CloudEvents as the event transfer protocol:
CloudEvents describes event data in a common format and provides cross-platform service interaction. Knative Eventing uses
CloudEvents as the event transfer standard, which greatly improves the cross-platform portability of applications.
2) External event source access and registration: Knative Eventing supports event sources, such as Github, RocketMQ, and Kafka. You can also customize event sources.
3) Event subscription and triggering: Knative Eventing introduces the Broker and Trigger models to screen complex event processing and provide a wide range of event subscription and filtering mechanisms.
4) Compatible with existing messaging systems: Knative Eventing fully decouples messaging system implementation. In addition to the memory-based message channel
InMemoryChannel, Knative Eventing also supports message services, such as Kafka and NATSStreaming, and can easily connect to existing messaging systems.
This section introduces the Broker and Trigger models in Eventing, which are simple to use. The external event source sends an event to Broker, and Broker sends it to the corresponding channel, that is, the message caching and forwarding components, such as Kafka or
InMemoryChannel. You can create a Trigger and subscribe to Broker to subscribe to events. In addition, you can define corresponding services in Trigger to implement event-driven services.
Message Queue for Apache RocketMQ is a distributed message middleware with low latency, high concurrency, high availability, and high reliability built by Alibaba Cloud based on Apache RocketMQ. Message Queue for Apache RocketMQ provides asynchronous decoupling and load shifting for distributed application systems and supports features for Internet applications, including massive message accumulation, high throughput, and reliable retry.
RocketMQSource is the RocketMQ event source of Knative. It can forward RocketMQ cluster messages to Knative in real-time in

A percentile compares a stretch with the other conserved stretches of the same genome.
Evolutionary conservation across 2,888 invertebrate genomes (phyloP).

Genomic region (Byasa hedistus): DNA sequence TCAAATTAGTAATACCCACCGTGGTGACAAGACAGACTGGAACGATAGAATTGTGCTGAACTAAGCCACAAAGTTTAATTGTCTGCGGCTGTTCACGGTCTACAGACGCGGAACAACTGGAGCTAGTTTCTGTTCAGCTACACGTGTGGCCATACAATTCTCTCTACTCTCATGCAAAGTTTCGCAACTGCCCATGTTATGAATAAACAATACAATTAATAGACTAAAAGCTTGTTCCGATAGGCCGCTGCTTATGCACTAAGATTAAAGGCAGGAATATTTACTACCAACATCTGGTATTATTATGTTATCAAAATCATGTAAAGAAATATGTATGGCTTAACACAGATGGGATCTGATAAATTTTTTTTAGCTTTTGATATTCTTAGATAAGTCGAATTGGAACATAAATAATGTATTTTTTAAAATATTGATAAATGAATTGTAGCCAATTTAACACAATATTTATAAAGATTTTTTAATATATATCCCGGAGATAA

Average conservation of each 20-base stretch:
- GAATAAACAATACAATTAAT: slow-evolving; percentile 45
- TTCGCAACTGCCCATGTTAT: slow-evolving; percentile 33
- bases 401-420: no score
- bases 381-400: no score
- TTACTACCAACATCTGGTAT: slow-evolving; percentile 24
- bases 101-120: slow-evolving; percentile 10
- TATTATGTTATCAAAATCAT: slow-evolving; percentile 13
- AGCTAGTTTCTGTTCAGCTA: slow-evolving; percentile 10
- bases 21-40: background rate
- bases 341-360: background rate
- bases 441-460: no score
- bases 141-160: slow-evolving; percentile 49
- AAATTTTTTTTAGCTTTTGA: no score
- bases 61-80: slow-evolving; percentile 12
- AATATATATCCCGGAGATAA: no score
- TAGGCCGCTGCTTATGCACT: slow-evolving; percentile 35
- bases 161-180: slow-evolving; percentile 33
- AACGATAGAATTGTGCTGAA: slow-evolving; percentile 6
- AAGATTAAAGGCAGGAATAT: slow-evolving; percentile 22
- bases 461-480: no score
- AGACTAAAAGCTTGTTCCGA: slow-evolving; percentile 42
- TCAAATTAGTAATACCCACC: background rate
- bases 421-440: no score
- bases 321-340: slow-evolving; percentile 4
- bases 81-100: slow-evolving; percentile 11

CloudEvents format. It is a connector between Apache RocketMQ and Knative.
Here, we will use a food delivery application as an example. Food delivery scenarios have the following characteristics:
We can use an event-driven serverless framework to automatically scale out resources in peak hours and scale in resources in off-peak hours. This on-demand resource allocation significantly improves resource utilization and reduces costs.
As shown in the preceding figure, when meal times approach, customers order food. Order messages are generated and sent to RocketMQ. You can obtain order messages through
RocketMQSource, convert them to events, and send the events to Broker. You can then subscribe to order events through Trigger and drive the ordering service to generate orders. This solution has the following advantages:
For more information, see Deploy Knative.
On the Knative Component Management page, select
RocketMQSource, and click Deploy.
For more information, see the example code repository.
The following figure shows the command for one-click service deployment.
kubectl apply -f 200-serviceaccount.yaml -f 202-clusterrolebinding.yaml -f 203-secret.yaml -f alirocketmqsource.yaml -f broker.yaml -f ksvc-order-service.yaml -f trigger.yaml
Use simulated ordering to concurrently send messages to RocketMQ. The following figure shows the message format.
The following figure shows the effect.
Has the preceding introduction to serverless applications driven by RocketMQ + Knative inspired you? You can try it out in your own application scenario. I believe it will give you a unique experience.